Naive B cells in neuromyelitis optica spectrum disorders: impact of steroid use and relapses

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Abstract

Neuromyelitis optica spectrum disorders are a group of rare, but severe autoimmune diseases characterized by inflammation of the optic nerve(s) and/or spinal cord. Although naive B cells are considered key players by escaping central tolerance checkpoints, it remains unclear how their composition and outgrowth differ in patients with neuromyelitis optica spectrum disorders. Under complete treatment-naive circumstances, we found that naive mature/transitional B-cell ratios were reduced in the blood of 10 patients with aquaporin-4 immunoglobulin G-positive disease (neuromyelitis optica spectrum disorders) as compared to 11 both age- and gender-matched healthy controls, eight patients with myelin oligodendrocyte glycoprotein-immunoglobulin G-associated disorders and 10 patients with multiple sclerosis. This was the result of increased proportions of transitional B cells, which were the highest in patients with neuromyelitis optica spectrum disorders with relapses and strongly diminished in a separate group of nine patients with neuromyelitis optica spectrum disorders and myelin oligodendrocyte glycoprotein-immunoglobulin G-associated disorders who received corticosteroid treatment. These findings need to be confirmed in longitudinal studies. For purified naive mature B cells of seven patients with neuromyelitis optica spectrum disorders and myelin oligodendrocyte glycoprotein-immunoglobulin G-associated disorders with relapses, Toll-like receptor 9 ligand synergized with interferon-γ to enhance plasmablast formation during germinal centre-like cultures. This was not seen for 11 patients without relapses and nine healthy controls. In the neuromyelitis optica spectrum disorders group, in vitro plasmablast formation corresponded to total and anti-aquaporin-4 immunoglobulin G secretion, of which the latter was found only for relapsing cases. These data indicate that naive B-cell homoeostasis is different and selectively targeted by corticosteroids in patients with neuromyelitis optica spectrum disorders. This also supports further exploration of naive B cells for their use in Toll-like receptor 9-dependent in vitro platforms in order to predict the activity of neuromyelitis optica spectrum disorders.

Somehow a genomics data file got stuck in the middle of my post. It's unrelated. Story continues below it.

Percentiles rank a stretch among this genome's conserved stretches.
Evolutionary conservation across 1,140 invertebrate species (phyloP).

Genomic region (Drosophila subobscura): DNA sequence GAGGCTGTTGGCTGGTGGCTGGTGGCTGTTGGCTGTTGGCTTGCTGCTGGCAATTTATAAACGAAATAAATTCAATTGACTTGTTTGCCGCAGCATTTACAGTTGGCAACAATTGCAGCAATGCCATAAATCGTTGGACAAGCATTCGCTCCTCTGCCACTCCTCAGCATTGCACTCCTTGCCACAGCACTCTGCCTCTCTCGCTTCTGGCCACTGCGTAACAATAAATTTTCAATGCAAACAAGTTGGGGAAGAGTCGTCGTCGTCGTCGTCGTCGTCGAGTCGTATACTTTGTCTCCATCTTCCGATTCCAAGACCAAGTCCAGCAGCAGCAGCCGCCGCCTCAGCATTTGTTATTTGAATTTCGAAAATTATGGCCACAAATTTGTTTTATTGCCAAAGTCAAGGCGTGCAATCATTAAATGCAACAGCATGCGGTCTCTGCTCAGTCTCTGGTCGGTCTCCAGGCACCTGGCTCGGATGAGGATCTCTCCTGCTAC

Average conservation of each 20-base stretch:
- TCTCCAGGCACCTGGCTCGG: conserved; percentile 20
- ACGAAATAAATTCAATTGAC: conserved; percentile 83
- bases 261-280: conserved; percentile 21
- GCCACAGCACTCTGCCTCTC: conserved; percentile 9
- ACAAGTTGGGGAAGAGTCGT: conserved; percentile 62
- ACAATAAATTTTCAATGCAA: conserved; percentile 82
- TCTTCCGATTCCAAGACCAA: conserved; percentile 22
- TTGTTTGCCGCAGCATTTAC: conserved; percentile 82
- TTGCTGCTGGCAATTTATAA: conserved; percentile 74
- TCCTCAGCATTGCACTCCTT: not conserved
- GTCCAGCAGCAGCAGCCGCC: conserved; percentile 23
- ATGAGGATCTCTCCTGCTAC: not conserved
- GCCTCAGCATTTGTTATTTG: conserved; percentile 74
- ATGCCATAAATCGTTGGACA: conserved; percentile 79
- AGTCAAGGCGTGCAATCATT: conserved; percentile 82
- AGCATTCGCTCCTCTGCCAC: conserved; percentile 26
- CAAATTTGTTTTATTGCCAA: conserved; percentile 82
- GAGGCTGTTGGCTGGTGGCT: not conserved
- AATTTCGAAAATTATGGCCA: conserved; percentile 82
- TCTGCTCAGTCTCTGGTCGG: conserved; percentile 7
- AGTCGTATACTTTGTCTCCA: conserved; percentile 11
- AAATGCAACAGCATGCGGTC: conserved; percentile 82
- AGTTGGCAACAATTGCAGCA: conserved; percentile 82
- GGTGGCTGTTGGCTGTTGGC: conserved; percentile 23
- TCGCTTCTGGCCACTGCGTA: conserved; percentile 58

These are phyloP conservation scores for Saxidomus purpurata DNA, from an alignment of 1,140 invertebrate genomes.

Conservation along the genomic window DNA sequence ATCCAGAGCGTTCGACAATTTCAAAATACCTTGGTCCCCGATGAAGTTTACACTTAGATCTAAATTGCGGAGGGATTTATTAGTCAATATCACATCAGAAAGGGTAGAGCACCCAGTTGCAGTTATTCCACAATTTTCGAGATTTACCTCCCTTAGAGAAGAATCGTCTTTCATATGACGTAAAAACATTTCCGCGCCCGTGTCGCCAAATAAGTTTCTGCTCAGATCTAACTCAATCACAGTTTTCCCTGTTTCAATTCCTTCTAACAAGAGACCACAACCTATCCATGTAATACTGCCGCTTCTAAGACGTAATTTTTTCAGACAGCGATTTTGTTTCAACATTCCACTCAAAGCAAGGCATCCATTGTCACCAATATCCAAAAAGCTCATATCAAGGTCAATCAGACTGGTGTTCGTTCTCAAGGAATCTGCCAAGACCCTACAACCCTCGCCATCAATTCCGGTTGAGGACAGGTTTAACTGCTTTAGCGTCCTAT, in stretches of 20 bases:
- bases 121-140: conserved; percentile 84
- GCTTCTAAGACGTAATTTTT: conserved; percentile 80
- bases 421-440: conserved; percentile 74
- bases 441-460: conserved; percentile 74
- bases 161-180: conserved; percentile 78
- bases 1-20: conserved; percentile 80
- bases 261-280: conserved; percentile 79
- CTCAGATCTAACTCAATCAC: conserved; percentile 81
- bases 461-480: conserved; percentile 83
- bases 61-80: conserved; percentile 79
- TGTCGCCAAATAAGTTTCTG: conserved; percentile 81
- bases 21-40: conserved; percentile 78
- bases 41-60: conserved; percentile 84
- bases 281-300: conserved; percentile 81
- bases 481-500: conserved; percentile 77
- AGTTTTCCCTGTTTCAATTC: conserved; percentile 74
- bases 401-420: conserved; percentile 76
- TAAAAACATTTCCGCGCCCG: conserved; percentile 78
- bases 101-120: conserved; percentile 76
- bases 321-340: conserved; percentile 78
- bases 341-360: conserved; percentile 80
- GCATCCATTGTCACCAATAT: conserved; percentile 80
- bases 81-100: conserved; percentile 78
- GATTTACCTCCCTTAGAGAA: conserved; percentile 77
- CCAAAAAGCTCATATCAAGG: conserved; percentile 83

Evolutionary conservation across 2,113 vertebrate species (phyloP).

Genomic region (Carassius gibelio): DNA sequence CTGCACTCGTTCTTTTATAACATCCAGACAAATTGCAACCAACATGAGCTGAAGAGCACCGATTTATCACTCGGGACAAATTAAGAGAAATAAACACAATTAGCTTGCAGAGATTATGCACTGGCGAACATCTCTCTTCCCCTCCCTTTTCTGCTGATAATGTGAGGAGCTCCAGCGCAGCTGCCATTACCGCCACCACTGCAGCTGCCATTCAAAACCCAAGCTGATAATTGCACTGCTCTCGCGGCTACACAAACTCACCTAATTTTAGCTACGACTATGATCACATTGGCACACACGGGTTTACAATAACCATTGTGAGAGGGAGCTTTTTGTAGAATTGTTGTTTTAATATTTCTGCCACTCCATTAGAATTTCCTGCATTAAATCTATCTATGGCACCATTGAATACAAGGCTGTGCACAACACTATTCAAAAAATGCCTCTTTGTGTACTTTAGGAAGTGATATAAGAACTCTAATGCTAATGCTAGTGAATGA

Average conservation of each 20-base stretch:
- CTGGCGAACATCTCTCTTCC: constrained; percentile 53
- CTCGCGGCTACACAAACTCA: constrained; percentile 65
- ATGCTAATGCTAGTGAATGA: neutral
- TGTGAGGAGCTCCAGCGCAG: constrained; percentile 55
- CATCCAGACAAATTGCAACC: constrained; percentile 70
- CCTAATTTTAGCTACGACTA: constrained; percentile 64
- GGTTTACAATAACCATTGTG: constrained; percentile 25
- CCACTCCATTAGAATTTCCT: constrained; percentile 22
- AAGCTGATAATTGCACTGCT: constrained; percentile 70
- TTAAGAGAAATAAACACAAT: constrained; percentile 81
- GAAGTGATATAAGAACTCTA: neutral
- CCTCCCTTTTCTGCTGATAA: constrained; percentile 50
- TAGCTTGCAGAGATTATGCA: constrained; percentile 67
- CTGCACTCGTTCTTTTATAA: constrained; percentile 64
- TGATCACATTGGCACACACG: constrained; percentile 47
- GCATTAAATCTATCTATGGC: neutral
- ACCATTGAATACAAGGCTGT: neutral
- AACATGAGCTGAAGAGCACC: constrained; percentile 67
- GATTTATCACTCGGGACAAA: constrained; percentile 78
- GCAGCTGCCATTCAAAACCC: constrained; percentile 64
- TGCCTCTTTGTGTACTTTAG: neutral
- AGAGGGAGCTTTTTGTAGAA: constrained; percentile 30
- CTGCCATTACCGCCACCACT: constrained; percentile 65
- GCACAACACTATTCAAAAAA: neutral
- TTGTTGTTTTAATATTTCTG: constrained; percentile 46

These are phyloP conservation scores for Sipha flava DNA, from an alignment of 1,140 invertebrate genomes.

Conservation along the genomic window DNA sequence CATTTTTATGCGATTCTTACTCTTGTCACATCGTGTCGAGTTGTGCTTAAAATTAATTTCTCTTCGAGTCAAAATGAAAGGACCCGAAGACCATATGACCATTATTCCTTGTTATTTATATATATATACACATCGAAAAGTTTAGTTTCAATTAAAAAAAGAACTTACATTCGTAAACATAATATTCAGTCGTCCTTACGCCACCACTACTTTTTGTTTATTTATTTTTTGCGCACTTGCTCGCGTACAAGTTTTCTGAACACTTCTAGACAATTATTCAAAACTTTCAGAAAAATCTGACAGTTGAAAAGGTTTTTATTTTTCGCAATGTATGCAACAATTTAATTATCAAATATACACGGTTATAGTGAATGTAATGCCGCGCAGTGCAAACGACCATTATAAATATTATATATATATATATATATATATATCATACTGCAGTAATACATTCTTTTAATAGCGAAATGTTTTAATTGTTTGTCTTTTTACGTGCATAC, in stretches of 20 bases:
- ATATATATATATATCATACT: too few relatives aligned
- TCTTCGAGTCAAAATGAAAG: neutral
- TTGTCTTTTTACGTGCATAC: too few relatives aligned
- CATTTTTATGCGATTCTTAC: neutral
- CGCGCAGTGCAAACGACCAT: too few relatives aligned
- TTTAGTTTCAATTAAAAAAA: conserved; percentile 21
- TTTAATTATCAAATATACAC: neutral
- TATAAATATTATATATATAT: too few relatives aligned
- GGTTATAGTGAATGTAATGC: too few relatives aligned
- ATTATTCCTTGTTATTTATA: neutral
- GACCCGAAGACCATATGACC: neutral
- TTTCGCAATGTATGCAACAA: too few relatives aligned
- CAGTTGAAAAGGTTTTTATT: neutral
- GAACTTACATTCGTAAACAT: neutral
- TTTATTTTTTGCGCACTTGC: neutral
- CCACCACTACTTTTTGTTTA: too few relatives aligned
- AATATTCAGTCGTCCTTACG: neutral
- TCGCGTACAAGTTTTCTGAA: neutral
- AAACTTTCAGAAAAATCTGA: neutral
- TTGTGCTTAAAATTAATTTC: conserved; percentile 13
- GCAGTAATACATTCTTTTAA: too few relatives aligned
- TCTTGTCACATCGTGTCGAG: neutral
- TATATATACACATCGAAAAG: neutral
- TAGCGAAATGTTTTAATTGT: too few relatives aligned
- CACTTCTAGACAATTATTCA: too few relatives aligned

Original languageEnglish
Article number197
JournalBrain communications
Volume2
Issue number2
DOIs
Publication statusPublished - 2020

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